Cairo Burning

Is this civil unrest good for Egypt? The United States? The Jews?

When my daughter Susanna and I went to Cairo in 2000, I made an impulsive proposal to the friendly bellman who helped check us in, and lo and behold we were riding up to the pyramids on horseback before dawn the next morning, with the full moon setting at sunrise. It was one of those experiences you remember with a smile decades later, maybe even on your deathbed. Surely a people who could build such things so long ago might still do great things today?

Coming back to the city was altogether different. The density of the highway traffic, the crowds on the streets below, the uncollected garbage, the half-built flimsy apartment buildings with people living on their top floors open to the sky—all this gave me pause. Everywhere we toured in Cairo over the next few days, except for the rich central hotel district, dust clouds rose around the car and half-visible children darted out of the street just in time, often with our sketchy driver honking.

The Egyptian population was then around 60 million. Just over a decade later, it is 80. It doubles every quarter century, with almost half under thirty. Cairo alone would be expected to double from 30 to 60 million. I did not see how stability could be maintained with such a large and rapidly growing youthful population, mostly very poor, and I wondered how long the “Cold Peace” with Israel would hold.

These questions are much more urgent now. No one in Israeli or world intelligence services predicted this uprising, which may spread throughout the region. No one predicted the fall of the Berlin Wall, the collapse of the Soviet Union, the near-nuclear-war between India and Pakistan, or the Iranian revolutions of 1979 or 2009 either. Certain moments in human history are just simply outside the models.

But what does this one portend?

I was at a Shabbat lunch the other day with an Egyptian-Jewish-American scientist, brilliant and successful, who cares deeply about Israel. He sees basically only good in what is going on. “A democratic Egypt will be good for Israel,” he said, and he is confident of the outcome.

But people in Israel are worried, including seasoned commentators and national politicians. Peace with Egypt, however tepid, has been a vital Israeli strategic asset for three decades, and although a heroic Anwar Sadat was responsible for starting it, Hosni Mubarak kept it going for almost all that time. A main editorial in Haaretz today is called, “The West should encourage the new order of Mideast.” But what will that new order be?

According to the more centrist Jerusalem Post, also today, “the sad fact is that an overwhelming proportion of Egypt’s populace supports Islamic fundamentalists. When asked which they preferred, 59% said Islamists and 27% said modernizers, according to the latest Pew poll from last February.” I was not able to confirm these numbers, but the report did find that a majority of Egyptians (52 percent) had a favorable view of Hamas (compared to 44 percent unfavorable). Also, 95 percent of Egyptians had unfavorable opinions of Jews (interestingly, this compares with 35 percent for Israeli Arabs). As the photo from Haaretz shows, this is at least a minor theme in the current uprising.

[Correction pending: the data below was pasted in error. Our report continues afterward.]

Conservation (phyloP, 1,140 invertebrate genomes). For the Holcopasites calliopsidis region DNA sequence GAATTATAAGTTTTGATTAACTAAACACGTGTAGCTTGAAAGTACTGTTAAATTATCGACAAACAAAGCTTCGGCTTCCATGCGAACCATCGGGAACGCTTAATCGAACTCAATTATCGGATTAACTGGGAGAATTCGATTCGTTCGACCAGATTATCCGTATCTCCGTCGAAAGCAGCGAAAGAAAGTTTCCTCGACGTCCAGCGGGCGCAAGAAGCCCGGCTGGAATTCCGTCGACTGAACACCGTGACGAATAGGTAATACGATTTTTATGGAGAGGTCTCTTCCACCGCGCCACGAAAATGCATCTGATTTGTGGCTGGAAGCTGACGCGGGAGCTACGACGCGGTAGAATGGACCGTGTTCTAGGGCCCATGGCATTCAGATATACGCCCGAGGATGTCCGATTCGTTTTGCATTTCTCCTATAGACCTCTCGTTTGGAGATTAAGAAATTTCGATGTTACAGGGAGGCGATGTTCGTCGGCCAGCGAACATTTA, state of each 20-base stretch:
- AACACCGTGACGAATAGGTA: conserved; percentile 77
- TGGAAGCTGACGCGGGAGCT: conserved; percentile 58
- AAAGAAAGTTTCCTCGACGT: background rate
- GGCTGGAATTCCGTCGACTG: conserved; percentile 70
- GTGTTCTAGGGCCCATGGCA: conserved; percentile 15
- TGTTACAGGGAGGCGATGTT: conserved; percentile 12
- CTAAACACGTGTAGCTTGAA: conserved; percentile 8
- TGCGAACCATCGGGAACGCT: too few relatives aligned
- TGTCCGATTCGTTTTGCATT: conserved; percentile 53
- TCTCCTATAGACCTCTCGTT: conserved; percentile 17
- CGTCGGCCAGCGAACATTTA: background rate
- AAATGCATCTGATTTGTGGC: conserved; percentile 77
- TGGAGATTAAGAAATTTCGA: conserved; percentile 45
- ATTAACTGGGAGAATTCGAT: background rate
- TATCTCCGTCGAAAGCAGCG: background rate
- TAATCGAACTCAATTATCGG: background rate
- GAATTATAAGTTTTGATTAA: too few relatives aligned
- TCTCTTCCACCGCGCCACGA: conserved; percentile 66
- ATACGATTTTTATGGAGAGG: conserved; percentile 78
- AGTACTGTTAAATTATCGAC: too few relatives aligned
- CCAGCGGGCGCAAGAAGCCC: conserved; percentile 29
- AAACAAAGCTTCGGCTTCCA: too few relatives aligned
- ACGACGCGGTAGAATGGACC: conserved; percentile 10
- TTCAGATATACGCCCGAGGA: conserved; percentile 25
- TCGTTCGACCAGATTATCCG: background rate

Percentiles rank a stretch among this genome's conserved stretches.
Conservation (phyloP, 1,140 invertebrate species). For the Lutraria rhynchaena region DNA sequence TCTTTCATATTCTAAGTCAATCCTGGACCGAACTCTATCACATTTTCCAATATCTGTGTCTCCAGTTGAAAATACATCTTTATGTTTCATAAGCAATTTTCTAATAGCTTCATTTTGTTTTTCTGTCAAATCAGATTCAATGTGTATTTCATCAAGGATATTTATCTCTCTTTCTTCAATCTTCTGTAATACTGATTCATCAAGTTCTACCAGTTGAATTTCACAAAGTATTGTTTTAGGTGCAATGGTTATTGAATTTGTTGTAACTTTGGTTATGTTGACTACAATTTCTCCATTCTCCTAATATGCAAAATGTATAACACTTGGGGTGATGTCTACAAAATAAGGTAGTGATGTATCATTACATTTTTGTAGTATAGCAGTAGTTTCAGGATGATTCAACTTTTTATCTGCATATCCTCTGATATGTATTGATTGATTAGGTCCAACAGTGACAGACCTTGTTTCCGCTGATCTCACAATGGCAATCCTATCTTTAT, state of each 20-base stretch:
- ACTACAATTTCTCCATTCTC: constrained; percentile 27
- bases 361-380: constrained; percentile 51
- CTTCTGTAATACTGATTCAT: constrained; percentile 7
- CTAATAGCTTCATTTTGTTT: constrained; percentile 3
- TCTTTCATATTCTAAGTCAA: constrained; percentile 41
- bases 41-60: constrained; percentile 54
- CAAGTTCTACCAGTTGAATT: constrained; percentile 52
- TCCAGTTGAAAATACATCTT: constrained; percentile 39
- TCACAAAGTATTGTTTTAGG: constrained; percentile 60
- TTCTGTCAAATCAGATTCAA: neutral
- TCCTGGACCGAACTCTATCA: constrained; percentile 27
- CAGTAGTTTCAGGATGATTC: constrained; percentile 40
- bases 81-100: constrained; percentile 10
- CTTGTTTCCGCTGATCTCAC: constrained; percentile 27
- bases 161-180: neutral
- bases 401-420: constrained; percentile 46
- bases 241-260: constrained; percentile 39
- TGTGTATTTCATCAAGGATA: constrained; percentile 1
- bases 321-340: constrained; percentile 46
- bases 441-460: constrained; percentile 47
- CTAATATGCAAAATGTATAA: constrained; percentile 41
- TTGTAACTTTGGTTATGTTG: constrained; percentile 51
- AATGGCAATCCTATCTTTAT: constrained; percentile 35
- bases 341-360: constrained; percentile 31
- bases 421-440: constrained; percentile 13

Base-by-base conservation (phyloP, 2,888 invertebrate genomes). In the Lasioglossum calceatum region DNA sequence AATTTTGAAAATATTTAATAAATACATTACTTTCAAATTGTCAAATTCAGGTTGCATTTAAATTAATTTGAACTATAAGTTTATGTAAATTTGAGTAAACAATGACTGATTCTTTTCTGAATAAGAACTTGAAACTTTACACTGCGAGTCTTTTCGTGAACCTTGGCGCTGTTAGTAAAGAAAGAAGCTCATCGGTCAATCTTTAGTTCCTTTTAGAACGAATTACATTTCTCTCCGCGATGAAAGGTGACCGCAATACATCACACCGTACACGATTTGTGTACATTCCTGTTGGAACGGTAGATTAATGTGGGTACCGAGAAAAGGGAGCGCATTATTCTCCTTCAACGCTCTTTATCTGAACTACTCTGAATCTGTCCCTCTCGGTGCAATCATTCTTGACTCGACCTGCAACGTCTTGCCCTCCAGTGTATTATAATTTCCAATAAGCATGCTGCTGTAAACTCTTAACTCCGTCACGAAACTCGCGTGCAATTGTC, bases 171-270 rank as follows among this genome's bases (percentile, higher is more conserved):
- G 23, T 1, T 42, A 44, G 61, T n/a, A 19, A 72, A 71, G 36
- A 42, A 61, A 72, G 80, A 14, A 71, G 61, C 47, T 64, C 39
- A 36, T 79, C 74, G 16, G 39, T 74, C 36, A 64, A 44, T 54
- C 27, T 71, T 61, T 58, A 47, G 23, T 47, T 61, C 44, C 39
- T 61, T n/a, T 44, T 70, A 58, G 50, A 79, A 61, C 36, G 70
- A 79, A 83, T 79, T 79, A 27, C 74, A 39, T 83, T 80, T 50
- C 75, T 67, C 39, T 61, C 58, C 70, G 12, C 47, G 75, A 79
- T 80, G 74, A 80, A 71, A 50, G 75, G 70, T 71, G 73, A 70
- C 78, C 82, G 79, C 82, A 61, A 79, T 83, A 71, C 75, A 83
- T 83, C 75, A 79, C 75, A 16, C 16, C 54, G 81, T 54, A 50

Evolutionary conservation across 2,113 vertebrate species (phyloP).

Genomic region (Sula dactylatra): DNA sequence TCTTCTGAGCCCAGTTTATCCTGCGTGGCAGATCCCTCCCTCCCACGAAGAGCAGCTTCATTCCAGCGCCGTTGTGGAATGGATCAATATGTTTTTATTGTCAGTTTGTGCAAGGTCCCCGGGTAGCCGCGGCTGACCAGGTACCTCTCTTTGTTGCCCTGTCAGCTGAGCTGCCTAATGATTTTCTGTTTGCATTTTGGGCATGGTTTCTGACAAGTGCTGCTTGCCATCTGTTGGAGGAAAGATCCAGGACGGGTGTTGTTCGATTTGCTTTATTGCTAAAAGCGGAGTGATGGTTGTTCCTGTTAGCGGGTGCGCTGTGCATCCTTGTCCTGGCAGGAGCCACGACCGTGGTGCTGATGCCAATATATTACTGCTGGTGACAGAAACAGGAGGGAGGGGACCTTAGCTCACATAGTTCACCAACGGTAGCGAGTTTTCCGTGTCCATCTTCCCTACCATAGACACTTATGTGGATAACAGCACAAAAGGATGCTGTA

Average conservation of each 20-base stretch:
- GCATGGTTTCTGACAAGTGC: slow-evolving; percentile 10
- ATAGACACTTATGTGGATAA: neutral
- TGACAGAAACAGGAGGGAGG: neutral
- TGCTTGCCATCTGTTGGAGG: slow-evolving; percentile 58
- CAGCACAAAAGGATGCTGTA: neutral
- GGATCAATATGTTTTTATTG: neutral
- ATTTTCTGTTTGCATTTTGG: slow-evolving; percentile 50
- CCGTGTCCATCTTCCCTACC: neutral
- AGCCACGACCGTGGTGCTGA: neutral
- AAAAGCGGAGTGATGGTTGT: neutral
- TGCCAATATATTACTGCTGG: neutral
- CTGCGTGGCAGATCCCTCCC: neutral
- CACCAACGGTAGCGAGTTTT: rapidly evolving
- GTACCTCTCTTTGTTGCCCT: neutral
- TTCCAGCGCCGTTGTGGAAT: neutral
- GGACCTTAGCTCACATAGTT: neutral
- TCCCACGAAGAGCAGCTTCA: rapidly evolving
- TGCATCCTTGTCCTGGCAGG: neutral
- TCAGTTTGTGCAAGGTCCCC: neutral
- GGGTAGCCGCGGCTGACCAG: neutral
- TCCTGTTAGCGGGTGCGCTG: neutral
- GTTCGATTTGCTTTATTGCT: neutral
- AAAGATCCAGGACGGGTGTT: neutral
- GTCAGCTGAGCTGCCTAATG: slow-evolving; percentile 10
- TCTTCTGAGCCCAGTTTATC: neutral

The Jpost editorial goes on, “The mass protest on the streets of Cairo, Alexandria, Suez and other Egyptian cities is not an articulate political movement that has clear ideas about what it wants to achieve, other than the ousting of Mubarak. In fact, besides the Muslim Brotherhood or political parties taken over by it, there is not a single significant organized political movement in Egypt that can muster a large enough constituency to present a coherent alternative to the present regime.”

Today Prime Minister Netanyahu asked world leaders to stop criticizing Mubarak. Unlike President Obama, who has measured his every word, Bibi may be putting himself on the wrong side of history. But he knows that Israel can’t afford an Islamic Egypt on its border, or a chaotic Egypt, or even, probably, another Turkey. Some Israeli commentators are saying that Israel may have to turn to Syria to find a friend in the Middle East.

Commentators across the spectrum say that the IDF must develop new contingency plans for a possible war with Egypt, which it has not had to do for twenty years. This does not mean war, but it means war is less unlikely than it was.

I share the aspirations of the Egyptian people who have finally taken to the streets. They are not just legitimate, they are beautiful and just. I want them to achieve democracy.

But when I look at what happened in Hungary in 1956, Czechoslovakia in ’68, China in ’89, and Iran last year, I have to hold my breath. And when I think of the French Revolution, the Russian Revolution, the Iranian Revolution of 1979, and many others, I see a history of democratic hopes and achievements trashed in a few weeks or months by violent autocracy.

I’m not saying that this can’t end well, but the risk is great. As (liberal) Brookings Institution expert Kenneth Pollack put it Saturday, “Revolutions are extremely unpredictable events, and the people who begin the revolution aren’t always the people who wind up ending them.”

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